You won't find workers at Ram Javia's Dunkin' Donuts in Westminster, Md., chatting behind the counter in their mother tongue, Gujarati.
Gujarati is the dominant language of Gujarat state, on India's west coast, and it's the language Mahatma Gandhi used to communicate most of his doctrines on nonviolence. It's also the language most of the workers at the Carroll County doughnut shop, 60 miles north of the District, feel most comfortable speaking.
But Javia has asked his staff to speak only English when customers are around.
"If you speak in your native language in front of visitors, it's very rude," said Javia, himself an immigrant from India, who bought the Westminster franchise in 1997.
Officials at Marriott International Inc., the Bethesda-based hotel chain, agree.
"We try to encourage workers to speak in English," said Luis Ortuna, human resources manager at the Key Bridge Marriott in Arlington, which, like most hotels, relies almost entirely on workers born outside the United States for housekeeping and other entry-level jobs. "Otherwise [guests] might think workers are talking about them."
A draconian policy? Maybe, especially when imposed on workers who speak little or no English at the time they are brought on board.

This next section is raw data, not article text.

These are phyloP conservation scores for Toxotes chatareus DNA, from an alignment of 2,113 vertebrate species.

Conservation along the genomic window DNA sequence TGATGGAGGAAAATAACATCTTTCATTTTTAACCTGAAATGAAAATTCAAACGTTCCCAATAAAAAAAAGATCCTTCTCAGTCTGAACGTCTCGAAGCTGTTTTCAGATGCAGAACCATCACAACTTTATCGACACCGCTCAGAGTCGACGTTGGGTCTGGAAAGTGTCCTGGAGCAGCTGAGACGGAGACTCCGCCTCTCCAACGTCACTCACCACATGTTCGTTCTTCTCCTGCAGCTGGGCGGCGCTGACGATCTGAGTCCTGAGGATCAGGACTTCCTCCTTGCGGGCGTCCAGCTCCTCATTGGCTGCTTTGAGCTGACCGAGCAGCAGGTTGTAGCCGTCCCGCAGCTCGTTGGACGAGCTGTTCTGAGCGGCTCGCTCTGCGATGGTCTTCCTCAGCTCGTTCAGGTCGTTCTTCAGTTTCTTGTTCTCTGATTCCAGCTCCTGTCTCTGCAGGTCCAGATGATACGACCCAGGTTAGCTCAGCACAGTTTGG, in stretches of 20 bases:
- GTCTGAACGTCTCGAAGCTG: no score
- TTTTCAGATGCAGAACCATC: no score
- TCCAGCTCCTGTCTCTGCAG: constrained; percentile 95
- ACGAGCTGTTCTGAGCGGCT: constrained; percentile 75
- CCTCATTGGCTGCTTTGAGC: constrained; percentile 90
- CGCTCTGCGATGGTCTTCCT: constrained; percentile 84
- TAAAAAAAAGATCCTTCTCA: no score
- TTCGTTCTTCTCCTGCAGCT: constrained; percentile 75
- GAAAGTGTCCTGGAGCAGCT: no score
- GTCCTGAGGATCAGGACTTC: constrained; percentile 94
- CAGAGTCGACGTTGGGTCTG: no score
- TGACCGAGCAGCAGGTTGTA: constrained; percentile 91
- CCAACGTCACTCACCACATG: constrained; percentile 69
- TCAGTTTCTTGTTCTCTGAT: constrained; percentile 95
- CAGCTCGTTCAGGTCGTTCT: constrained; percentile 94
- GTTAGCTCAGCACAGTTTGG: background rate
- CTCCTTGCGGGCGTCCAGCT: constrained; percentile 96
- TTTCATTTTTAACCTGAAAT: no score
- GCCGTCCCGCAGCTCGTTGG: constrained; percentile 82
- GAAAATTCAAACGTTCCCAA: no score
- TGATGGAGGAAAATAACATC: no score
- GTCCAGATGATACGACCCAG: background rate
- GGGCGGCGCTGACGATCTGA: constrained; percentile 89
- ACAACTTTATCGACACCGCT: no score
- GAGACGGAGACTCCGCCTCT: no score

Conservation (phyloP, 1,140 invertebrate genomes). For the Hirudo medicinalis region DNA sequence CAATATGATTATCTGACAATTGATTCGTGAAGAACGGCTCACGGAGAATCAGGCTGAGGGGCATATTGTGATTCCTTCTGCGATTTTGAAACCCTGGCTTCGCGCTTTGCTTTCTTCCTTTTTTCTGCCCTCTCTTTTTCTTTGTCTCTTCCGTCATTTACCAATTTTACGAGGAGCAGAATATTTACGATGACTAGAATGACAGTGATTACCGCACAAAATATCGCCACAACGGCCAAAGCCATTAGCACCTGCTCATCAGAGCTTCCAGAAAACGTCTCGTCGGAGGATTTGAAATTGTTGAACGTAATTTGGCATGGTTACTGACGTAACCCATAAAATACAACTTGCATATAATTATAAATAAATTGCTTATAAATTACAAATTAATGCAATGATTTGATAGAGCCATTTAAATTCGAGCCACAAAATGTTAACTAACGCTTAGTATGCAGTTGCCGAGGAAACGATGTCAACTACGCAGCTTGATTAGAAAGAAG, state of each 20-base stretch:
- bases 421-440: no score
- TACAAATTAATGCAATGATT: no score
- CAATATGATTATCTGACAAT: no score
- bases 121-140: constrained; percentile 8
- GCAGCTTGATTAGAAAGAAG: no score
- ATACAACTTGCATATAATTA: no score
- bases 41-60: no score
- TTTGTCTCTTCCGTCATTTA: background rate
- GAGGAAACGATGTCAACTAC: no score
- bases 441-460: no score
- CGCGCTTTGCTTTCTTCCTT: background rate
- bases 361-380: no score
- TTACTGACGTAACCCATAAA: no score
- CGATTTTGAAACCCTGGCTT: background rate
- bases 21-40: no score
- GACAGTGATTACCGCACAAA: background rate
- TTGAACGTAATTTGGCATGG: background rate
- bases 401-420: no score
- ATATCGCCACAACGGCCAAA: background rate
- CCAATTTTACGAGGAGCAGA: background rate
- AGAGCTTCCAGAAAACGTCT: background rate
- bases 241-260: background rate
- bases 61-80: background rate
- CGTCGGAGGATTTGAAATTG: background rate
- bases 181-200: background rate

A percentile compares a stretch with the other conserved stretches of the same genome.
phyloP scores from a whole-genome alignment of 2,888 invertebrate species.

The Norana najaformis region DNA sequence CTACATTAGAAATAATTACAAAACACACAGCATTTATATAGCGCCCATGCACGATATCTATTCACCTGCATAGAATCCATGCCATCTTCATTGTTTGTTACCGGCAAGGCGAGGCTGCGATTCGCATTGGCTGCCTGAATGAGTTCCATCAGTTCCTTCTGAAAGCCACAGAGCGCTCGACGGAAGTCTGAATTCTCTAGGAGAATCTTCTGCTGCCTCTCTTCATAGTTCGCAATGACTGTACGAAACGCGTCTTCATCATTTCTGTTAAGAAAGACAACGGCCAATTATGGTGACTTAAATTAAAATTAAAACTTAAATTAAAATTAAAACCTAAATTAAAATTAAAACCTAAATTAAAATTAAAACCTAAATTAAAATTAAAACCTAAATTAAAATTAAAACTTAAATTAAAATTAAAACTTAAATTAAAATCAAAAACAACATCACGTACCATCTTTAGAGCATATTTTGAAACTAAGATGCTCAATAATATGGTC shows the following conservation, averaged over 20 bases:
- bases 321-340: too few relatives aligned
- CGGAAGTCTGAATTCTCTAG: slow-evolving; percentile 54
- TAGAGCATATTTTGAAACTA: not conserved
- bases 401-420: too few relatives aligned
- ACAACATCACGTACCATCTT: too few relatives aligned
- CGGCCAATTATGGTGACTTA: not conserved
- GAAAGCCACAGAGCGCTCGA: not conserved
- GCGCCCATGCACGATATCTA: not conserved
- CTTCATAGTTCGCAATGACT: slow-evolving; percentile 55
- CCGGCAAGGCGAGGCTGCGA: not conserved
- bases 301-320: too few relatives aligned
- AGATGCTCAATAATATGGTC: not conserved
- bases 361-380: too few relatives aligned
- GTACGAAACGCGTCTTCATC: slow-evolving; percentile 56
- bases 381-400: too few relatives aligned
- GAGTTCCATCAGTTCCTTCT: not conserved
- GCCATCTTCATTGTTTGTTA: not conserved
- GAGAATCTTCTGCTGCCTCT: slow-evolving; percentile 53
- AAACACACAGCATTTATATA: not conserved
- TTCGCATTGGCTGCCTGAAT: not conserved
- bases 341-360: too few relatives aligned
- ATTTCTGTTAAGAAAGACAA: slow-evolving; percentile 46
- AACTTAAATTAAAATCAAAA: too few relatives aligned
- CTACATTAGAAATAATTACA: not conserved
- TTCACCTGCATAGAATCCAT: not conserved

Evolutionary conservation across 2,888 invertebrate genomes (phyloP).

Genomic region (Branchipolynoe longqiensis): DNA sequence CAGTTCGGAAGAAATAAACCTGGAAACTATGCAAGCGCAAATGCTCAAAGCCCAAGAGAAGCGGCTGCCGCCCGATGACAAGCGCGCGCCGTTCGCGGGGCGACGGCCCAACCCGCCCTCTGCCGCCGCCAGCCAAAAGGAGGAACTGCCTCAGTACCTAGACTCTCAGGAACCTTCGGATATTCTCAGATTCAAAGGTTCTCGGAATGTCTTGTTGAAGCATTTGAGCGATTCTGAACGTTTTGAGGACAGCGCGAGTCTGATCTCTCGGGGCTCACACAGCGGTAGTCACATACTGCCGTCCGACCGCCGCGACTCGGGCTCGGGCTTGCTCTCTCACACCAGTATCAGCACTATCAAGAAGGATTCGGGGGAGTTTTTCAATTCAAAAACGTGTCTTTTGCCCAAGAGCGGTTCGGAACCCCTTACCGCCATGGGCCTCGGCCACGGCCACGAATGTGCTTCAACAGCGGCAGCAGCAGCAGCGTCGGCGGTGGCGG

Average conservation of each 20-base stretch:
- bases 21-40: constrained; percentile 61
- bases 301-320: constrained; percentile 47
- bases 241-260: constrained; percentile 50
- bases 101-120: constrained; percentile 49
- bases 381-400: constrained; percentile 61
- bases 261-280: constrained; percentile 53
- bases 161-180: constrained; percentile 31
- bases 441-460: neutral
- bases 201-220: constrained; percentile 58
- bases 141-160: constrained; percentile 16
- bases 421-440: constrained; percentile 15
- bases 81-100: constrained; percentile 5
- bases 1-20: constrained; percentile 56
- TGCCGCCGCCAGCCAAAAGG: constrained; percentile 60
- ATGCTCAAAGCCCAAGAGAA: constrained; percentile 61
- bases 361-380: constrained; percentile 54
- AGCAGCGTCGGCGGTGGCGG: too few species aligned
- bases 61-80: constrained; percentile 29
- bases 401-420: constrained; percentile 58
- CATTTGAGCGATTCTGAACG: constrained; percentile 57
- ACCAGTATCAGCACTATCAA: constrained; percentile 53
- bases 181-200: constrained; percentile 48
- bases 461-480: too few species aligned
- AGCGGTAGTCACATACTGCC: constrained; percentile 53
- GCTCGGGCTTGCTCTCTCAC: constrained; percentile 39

And yet a growing number of employers say this kind of crackdown is vital if they are going to stay in business.
"We believe the type of worker we're hiring is very hard-working," Javia said. "But we need to upgrade their interpersonal skills."
Addressing a Concern
In May, a McDonald's employee struggling with English was the catalyst for one of Maryland Comptroller William Donald Schaefer's notorious public outbursts. The former mayor and state governor complained the worker had difficulty taking his order. After the incident, he vowed, publicly, not to return to the restaurant.
"I don't want to adjust to another language," Schaefer grumbled during a meeting of the state Board of Public Works, according to a transcript of the meeting published by the Baltimore Sun. "This is the United States. I think they ought to adjust to us."
It's that kind of negative publicity that prompted the Chicago-based National Restaurant Association Education Foundation, the educational arm of the restaurant lobbying group, to launch a program for restaurant owners to address what is widely seen as the industry's Achilles' heel.
It's not just an interest in appeasing fussy customers that's driving the initiative, said Mary Adolf, NRAEF's president.
"We need to assure that these workers understand the procedures that are important for food safety and food consistency," she said.